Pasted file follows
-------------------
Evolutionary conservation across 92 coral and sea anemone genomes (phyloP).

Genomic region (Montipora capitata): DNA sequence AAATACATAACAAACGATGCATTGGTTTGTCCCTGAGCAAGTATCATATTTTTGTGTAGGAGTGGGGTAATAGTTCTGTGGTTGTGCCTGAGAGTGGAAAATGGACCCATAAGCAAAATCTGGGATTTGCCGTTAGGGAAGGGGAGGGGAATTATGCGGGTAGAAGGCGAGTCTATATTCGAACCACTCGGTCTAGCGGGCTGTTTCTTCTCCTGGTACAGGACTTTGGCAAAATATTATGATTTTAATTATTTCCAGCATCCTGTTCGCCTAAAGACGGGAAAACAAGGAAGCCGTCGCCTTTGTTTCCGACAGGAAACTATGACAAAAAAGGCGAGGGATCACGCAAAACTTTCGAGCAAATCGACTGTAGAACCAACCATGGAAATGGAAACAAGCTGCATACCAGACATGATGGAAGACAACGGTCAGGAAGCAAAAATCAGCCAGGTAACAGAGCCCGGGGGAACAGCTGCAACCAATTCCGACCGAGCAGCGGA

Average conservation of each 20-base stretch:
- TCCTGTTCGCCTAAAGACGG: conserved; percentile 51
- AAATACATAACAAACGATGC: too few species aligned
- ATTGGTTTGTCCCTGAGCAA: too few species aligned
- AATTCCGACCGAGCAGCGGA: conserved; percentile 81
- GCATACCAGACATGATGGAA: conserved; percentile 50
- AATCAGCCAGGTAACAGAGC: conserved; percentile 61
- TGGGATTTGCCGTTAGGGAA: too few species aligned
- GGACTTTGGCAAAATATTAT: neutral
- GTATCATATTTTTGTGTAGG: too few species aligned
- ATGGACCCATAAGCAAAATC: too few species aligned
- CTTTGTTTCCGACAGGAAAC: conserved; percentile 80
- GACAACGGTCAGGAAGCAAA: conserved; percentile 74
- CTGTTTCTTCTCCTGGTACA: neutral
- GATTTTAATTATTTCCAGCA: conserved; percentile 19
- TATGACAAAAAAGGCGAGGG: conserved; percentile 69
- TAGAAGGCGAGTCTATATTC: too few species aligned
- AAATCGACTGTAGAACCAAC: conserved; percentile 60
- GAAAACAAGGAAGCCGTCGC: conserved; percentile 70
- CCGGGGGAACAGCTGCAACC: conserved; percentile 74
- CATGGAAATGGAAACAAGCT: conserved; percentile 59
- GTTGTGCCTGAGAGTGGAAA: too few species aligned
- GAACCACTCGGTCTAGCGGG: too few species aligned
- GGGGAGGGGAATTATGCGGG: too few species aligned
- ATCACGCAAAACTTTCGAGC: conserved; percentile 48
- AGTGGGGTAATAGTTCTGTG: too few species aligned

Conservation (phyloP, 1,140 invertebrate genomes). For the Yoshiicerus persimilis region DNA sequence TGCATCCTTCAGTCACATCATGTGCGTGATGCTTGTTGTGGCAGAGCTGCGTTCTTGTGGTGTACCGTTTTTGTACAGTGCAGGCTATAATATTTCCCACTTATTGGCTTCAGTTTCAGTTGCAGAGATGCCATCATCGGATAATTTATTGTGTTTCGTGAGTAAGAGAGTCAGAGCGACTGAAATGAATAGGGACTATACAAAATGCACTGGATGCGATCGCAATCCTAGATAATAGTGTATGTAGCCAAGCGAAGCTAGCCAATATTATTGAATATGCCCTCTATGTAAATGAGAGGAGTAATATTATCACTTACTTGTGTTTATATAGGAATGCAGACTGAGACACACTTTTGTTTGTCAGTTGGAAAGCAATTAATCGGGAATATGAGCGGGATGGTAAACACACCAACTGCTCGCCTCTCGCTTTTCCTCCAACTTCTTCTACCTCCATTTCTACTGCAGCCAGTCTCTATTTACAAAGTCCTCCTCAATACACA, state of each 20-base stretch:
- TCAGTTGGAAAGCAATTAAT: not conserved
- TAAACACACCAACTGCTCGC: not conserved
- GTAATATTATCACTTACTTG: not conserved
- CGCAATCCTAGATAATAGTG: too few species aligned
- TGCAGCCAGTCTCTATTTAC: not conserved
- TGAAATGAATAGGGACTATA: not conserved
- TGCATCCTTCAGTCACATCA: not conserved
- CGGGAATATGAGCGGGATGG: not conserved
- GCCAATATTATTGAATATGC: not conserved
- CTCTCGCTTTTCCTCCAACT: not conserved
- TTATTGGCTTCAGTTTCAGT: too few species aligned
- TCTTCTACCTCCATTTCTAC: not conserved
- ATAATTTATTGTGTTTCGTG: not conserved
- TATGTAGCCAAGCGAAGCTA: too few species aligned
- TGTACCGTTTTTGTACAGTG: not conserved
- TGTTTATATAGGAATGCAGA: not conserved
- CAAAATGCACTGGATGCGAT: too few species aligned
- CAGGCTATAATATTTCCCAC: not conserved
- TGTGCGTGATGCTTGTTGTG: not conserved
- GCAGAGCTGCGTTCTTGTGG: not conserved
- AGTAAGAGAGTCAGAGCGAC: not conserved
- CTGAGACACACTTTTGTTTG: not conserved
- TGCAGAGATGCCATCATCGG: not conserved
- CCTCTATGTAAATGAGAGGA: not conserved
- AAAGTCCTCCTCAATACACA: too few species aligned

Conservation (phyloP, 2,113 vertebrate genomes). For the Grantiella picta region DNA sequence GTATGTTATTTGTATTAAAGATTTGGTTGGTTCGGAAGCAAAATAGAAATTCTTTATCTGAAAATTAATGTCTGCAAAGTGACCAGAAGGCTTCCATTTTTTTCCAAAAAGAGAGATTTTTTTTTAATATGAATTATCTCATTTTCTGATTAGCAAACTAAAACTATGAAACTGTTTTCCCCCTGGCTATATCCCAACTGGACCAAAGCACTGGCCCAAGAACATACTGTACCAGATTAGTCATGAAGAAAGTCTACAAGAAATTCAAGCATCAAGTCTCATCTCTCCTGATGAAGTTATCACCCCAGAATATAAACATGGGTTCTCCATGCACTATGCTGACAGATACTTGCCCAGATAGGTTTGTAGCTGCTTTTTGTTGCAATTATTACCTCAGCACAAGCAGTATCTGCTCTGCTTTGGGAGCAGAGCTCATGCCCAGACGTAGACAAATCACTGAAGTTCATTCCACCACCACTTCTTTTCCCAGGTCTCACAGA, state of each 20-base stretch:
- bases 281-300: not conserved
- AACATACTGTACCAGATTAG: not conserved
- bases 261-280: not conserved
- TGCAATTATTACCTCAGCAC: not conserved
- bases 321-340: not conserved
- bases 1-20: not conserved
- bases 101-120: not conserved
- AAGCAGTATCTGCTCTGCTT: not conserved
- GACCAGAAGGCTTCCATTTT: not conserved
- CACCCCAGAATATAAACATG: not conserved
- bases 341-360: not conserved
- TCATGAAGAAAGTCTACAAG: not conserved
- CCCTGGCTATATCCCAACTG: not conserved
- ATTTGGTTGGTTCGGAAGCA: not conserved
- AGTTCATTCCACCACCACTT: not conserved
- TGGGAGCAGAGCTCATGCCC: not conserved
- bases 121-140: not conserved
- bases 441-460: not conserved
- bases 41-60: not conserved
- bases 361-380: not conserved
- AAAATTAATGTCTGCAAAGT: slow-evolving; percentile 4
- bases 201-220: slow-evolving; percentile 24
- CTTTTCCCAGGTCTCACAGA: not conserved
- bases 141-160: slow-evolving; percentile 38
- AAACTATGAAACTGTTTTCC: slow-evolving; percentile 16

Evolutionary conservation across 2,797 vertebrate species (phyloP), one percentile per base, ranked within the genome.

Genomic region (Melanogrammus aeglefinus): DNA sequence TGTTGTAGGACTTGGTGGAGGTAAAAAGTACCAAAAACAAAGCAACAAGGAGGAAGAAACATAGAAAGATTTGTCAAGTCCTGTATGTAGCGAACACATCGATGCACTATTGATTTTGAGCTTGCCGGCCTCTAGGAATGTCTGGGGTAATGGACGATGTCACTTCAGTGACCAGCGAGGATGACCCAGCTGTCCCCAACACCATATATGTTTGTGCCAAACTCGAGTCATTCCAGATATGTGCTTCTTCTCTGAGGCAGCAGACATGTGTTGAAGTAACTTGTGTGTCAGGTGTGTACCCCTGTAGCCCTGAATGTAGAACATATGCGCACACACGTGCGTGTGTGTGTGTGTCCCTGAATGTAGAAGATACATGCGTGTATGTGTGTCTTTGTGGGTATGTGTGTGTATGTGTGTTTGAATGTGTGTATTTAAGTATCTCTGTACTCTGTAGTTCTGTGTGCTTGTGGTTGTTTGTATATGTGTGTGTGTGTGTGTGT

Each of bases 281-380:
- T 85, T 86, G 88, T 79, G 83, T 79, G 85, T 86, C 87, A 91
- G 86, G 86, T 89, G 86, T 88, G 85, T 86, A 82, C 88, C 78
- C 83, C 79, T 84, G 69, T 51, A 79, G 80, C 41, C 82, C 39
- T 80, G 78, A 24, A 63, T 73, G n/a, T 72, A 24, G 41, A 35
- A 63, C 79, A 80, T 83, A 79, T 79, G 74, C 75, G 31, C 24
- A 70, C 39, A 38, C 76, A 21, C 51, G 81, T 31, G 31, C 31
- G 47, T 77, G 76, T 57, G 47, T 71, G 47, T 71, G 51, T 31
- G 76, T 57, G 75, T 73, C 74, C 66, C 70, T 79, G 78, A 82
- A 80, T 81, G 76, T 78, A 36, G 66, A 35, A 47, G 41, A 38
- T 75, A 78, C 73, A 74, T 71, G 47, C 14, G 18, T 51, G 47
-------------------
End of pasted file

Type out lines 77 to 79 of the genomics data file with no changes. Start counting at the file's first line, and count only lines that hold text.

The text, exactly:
- bases 201-220: slow-evolving; percentile 24
- CTTTTCCCAGGTCTCACAGA: not conserved
- bases 141-160: slow-evolving; percentile 38